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CT scan is a type of imaging test. It uses X-rays and computer technology to make images or slices of the body. A CT scan can make detailed pictures of any part of the body, including the bones, muscles, fat, organs, and blood vessels. They are more detailed than regular X-rays.
In a CT scan, an X-ray beam moves in a circle around your body. This allows many different views of the same part of the body. The X-ray information is sent to a computer that interprets the X-ray data and displays it on a monitor.
During some tests you receive a contrast dye. This will make parts of your body show up better in the image.
CT scans of the kidneys can give more detailed information about the kidneys than standard X-rays. This can provide more information related to injuries and/or diseases of the kidneys. CT scans of the kidneys can help your health care provider find problems such as tumors or other lesions, obstructive conditions, such as kidney stones, congenital anomalies, polycystic kidney disease, accumulation of fluid around the kidneys, and the location of abscesses.
Your health care provider may need to do other related tests to diagnose kidney problems.
A CT scan of the kidney may be done to check the kidneys for:
A CT scan is also useful when another type of exam, such as X-ray or physical exam, is not conclusive. CT scans of the kidney may be used to evaluate the retroperitoneum. This is located in the back part of the abdomen. CT scans of the kidney may be used to help guide the needle placement in kidney biopsies.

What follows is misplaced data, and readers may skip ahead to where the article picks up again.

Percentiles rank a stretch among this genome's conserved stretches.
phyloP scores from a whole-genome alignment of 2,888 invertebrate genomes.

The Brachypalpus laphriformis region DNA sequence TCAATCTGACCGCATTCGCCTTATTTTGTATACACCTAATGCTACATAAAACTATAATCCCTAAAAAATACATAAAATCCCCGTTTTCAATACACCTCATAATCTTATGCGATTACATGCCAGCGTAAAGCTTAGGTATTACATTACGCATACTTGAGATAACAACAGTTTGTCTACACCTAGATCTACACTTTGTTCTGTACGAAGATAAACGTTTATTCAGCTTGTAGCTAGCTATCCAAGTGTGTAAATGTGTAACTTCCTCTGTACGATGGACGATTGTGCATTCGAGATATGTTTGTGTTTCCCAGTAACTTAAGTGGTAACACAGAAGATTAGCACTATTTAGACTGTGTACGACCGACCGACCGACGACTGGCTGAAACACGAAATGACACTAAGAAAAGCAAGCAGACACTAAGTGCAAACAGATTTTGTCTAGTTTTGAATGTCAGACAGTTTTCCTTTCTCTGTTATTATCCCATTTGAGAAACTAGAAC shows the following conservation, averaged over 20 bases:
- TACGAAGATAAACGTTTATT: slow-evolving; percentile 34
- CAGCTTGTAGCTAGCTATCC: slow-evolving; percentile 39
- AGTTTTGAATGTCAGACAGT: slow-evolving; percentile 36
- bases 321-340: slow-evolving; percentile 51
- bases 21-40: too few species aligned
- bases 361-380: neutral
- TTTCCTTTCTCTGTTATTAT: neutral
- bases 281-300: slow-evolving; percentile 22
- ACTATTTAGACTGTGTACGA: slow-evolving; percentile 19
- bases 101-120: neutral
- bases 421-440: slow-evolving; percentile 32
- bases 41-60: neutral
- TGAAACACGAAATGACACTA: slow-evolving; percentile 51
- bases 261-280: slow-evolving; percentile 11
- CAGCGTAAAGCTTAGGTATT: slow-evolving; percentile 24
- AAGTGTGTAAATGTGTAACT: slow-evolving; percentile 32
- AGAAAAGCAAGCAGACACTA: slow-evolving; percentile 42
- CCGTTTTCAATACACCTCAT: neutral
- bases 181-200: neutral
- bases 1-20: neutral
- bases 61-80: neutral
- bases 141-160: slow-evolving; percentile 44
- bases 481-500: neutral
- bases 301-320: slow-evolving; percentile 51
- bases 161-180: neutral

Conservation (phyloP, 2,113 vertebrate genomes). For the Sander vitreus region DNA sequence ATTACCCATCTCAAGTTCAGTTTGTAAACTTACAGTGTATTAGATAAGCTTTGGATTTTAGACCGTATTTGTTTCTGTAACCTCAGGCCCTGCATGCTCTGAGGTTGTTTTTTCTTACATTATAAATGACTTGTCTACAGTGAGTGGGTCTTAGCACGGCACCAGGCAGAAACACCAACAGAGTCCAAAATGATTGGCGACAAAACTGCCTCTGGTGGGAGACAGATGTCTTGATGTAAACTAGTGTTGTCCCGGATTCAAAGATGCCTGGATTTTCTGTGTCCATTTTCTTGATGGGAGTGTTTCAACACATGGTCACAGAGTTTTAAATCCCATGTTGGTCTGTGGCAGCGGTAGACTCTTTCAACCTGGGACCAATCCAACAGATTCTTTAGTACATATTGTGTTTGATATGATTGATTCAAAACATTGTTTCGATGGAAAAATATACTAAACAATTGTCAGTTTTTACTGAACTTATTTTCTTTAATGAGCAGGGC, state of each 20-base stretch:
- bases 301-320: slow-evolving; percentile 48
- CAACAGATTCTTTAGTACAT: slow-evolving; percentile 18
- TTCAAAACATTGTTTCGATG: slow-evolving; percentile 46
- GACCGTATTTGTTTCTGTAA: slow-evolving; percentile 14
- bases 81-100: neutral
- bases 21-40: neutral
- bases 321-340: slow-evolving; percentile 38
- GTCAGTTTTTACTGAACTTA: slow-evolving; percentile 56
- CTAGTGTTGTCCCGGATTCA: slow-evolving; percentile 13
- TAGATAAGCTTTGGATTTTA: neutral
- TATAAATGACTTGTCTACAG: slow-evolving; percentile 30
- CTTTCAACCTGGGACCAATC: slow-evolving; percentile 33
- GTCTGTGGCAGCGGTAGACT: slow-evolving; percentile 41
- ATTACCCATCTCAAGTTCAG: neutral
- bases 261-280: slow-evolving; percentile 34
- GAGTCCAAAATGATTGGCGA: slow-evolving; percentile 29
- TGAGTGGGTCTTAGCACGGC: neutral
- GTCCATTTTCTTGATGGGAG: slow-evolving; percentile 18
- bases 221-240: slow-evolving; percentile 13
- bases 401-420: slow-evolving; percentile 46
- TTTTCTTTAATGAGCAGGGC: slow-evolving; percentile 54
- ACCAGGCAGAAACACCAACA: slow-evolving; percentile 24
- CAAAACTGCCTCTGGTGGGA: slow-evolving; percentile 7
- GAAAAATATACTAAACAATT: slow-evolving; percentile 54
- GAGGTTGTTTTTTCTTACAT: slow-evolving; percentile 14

After the removal of a kidney, CT scans may be used to locate abnormal masses in the empty space where the kidney once was. CT scans of the kidneys may be done after kidney transplants to look at the size and location of the new kidney in relation to the bladder.
Your health care provider may have other reasons to recommend a CT scan of the abdomen.
You may want to ask your health care provider about the amount of radiation used during the test. Also ask about the risks as they apply to you.
Consider writing down all X-rays you get, including past scans and X-rays for other health reasons. Show this list to your provider. The risks of radiation exposure may be tied to the number of X-rays you have and the X-ray treatments you have over time.
Tell your provider if:
You may have other risks that are unique to you. Be sure to discuss any concerns with your health care provider before the procedure.
Certain things can make a CT scan of the kidney less accurate These include:
You may have a CT scan as an outpatient or as part of your stay in a hospital.
The way the test is done may vary depending on your condition and your health care provider's practices.
Generally, a CT scan of the kidney follows this process:
The CT scan is not painful. But you may have some discomfort or pain from lying still during the test. This may be because of recent surgery or injury. The technologist will use all possible comfort measures and do the scan as quickly as possible to minimize any discomfort or pain.
If contrast dye was used during your procedure, you may be watched afterward for any side effects or reactions to the contrast dye. These include itching, swelling, rash, or difficulty breathing.
Tell your health care provider if you notice any pain, redness, and/or swelling at the IV site after you go home. This could be a sign of infection or other type of reaction.
Otherwise, you do not need any special care after a CT scan of the kidney. You may go back to your usual diet and activities unless your health care provider tells you otherwise.
Your health care provider may give you other instructions, depending on your situation.
Before you agree to the test or the procedure make sure you know:
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